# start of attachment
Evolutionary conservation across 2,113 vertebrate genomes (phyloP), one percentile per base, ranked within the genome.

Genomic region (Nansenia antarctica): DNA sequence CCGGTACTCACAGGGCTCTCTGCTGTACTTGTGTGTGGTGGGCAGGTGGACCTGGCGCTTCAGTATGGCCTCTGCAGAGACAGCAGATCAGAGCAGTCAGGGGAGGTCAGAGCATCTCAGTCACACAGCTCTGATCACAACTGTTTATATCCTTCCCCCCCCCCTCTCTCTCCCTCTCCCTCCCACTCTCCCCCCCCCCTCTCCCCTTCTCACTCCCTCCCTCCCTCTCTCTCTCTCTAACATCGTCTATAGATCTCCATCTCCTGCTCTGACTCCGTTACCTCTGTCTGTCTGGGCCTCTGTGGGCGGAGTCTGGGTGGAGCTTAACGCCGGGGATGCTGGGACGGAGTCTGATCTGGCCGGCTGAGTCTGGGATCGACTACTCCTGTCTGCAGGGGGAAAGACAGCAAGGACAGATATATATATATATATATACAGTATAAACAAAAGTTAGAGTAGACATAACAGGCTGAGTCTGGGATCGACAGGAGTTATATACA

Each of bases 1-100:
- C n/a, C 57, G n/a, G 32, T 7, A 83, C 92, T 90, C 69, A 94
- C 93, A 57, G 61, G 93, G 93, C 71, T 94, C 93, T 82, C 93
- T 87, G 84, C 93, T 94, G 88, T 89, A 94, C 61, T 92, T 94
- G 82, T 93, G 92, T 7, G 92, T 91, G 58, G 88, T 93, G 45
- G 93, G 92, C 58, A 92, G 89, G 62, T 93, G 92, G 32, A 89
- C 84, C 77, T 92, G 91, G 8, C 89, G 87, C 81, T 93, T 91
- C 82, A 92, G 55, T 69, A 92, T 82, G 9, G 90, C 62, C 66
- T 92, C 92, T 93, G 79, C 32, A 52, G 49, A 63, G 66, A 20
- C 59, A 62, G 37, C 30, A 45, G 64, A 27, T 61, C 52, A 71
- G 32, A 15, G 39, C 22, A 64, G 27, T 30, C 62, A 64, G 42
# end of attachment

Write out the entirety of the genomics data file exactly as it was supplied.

Evolutionary conservation across 2,113 vertebrate genomes (phyloP), one percentile per base, ranked within the genome.

Genomic region (Nansenia antarctica): DNA sequence CCGGTACTCACAGGGCTCTCTGCTGTACTTGTGTGTGGTGGGCAGGTGGACCTGGCGCTTCAGTATGGCCTCTGCAGAGACAGCAGATCAGAGCAGTCAGGGGAGGTCAGAGCATCTCAGTCACACAGCTCTGATCACAACTGTTTATATCCTTCCCCCCCCCCTCTCTCTCCCTCTCCCTCCCACTCTCCCCCCCCCCTCTCCCCTTCTCACTCCCTCCCTCCCTCTCTCTCTCTCTAACATCGTCTATAGATCTCCATCTCCTGCTCTGACTCCGTTACCTCTGTCTGTCTGGGCCTCTGTGGGCGGAGTCTGGGTGGAGCTTAACGCCGGGGATGCTGGGACGGAGTCTGATCTGGCCGGCTGAGTCTGGGATCGACTACTCCTGTCTGCAGGGGGAAAGACAGCAAGGACAGATATATATATATATATATACAGTATAAACAAAAGTTAGAGTAGACATAACAGGCTGAGTCTGGGATCGACAGGAGTTATATACA

Each of bases 1-100:
- C n/a, C 57, G n/a, G 32, T 7, A 83, C 92, T 90, C 69, A 94
- C 93, A 57, G 61, G 93, G 93, C 71, T 94, C 93, T 82, C 93
- T 87, G 84, C 93, T 94, G 88, T 89, A 94, C 61, T 92, T 94
- G 82, T 93, G 92, T 7, G 92, T 91, G 58, G 88, T 93, G 45
- G 93, G 92, C 58, A 92, G 89, G 62, T 93, G 92, G 32, A 89
- C 84, C 77, T 92, G 91, G 8, C 89, G 87, C 81, T 93, T 91
- C 82, A 92, G 55, T 69, A 92, T 82, G 9, G 90, C 62, C 66
- T 92, C 92, T 93, G 79, C 32, A 52, G 49, A 63, G 66, A 20
- C 59, A 62, G 37, C 30, A 45, G 64, A 27, T 61, C 52, A 71
- G 32, A 15, G 39, C 22, A 64, G 27, T 30, C 62, A 64, G 42